|Sundal is part of the naivedyam at festivals|
It was an art to get the sundal to be flavorful and taste right. You read it right; "was" being the operative word. With OPOS it comes out right each time. "This hack converts the process to a single step by optimising the water quantity to ensure that the water is all absorbed" says Rama Krishnan, who developed the concept of OPOS. It is a never fail recipe. It has been tried and tested by many of us at UBF (Facebook group United by Food). Just remember that it needs to soak well.
Sundal is made with a variety of legumes like Channa (Desi / Kabuli), whole Moong, Rajma, Dry Peas, Black eyed beans, peanuts and so on. I love the sundal we make with Channa dal.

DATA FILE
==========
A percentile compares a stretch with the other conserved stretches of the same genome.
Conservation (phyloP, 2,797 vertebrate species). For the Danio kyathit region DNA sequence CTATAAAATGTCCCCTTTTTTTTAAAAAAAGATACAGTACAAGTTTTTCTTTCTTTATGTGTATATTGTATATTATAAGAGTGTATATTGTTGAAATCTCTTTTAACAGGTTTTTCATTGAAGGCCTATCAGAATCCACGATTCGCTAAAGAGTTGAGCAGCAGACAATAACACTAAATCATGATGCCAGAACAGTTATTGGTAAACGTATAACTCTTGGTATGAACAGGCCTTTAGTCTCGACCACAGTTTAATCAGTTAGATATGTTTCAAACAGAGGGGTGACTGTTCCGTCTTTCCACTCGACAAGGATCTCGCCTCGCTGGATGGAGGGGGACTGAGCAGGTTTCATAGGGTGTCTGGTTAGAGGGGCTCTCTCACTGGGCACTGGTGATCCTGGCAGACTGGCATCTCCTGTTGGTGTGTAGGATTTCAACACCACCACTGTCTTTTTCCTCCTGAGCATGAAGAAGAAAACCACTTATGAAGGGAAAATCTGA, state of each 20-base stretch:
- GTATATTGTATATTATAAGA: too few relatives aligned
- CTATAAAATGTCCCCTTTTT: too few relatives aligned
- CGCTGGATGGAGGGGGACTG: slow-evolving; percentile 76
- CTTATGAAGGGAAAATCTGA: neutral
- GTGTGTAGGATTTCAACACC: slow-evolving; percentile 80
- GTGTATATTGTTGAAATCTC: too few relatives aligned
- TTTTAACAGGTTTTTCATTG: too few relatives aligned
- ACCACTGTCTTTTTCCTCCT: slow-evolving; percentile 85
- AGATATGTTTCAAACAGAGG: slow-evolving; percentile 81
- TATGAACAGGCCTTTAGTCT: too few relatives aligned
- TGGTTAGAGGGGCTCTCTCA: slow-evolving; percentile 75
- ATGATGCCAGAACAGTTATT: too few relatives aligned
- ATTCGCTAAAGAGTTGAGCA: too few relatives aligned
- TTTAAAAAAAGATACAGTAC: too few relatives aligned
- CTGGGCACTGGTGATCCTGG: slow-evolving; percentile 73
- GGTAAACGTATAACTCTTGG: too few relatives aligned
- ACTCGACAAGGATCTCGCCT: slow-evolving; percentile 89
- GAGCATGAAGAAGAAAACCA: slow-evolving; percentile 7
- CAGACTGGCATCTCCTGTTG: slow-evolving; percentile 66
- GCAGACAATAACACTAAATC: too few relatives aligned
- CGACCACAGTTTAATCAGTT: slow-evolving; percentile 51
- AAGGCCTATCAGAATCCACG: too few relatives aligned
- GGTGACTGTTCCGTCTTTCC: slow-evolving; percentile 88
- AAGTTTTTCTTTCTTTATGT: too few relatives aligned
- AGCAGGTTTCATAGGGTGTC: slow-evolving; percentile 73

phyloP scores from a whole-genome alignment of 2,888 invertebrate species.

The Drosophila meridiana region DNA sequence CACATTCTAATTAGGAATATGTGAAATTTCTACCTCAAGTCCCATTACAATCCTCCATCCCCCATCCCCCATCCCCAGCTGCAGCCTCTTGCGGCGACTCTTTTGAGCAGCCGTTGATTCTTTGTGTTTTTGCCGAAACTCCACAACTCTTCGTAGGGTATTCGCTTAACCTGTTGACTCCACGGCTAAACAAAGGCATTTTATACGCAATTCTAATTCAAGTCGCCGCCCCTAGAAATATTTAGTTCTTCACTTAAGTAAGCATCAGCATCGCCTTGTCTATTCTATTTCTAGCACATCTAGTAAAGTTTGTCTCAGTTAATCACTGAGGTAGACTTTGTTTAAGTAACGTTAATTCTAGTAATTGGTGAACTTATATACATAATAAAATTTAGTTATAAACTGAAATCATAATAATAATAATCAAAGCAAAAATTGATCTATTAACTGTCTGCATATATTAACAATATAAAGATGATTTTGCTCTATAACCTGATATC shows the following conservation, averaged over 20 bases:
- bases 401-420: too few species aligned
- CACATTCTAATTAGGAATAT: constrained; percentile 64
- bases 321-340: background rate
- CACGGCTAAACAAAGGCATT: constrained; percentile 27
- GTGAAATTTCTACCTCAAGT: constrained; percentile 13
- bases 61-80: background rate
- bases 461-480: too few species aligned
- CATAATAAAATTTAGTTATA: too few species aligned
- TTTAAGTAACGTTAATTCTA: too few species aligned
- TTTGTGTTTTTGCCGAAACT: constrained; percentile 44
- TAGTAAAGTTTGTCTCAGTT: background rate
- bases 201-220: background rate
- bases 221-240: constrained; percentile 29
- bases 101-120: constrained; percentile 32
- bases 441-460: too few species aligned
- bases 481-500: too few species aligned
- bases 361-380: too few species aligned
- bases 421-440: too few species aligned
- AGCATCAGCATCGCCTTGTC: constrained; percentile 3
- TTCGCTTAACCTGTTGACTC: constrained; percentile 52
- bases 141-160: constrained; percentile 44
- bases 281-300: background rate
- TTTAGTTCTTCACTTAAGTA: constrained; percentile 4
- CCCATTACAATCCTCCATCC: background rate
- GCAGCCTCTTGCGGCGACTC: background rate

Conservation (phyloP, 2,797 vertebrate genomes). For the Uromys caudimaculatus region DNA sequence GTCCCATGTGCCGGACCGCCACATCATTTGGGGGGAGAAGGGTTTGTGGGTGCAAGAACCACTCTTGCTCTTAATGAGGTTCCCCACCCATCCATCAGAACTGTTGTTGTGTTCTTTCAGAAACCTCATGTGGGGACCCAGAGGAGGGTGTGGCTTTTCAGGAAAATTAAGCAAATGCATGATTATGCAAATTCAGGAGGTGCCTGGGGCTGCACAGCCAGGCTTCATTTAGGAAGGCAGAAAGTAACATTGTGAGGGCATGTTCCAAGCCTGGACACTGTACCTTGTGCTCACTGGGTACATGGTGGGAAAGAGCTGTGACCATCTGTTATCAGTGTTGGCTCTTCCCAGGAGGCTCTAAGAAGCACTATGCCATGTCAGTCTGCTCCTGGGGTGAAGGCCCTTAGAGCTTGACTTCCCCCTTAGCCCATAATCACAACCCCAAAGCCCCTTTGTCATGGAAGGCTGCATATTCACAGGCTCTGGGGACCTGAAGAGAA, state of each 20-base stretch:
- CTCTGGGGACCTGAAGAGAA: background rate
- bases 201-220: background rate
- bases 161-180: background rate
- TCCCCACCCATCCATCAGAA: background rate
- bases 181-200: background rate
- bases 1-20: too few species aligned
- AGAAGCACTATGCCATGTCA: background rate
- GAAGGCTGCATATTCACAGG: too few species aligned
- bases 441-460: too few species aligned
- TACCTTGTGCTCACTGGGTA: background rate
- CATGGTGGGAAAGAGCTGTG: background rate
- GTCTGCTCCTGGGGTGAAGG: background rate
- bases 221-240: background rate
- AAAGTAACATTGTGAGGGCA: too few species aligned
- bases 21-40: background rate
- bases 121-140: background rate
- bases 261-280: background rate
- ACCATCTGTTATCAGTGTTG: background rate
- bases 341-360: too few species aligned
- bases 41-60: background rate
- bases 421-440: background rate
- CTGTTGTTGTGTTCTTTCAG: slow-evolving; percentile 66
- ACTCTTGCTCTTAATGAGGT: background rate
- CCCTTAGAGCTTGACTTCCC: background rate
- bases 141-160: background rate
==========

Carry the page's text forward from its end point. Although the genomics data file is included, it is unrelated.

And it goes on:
Channa Dal - 1 cup (soak overnight)
Green Chilli - 1, chopped
Ginger - 1/4 teaspoon (grated); optional
Salt - 1 teaspoon
Asafoetida - 1/2 teaspoon
Water - 1/2 cup
Grated Coconut - 1/4 cup to 1/2 cup (I prefer lesser coconut)
Bottled *Tadka - 1/2 teaspoon or as needed
Chopped corriander leaves to garnish.
Take soaked and drained dal in a 2 liter pressure cooker and top with the remaining ingredients.
Pressure cook on high flame for 4 whistles or 5 minutes (If cooking over a medium flame it will take 9 minutes or 2 whistles).
Open cooker after pressure subsides and mix in chopped corriander leaves.
Instead of Channa dal, you can use any of the legumes. The quantity of water remains same.
The larger the legume, the longer the cooking time.
When quantities are scaled up it is best to go by the number of whistles.
OPOS recipes are scale-able.
Heat oil and splutter mustard seeds and urad dal. Then add curry leaves and dry red chillies.
This may be stored in a bottle for upto 2 weeks.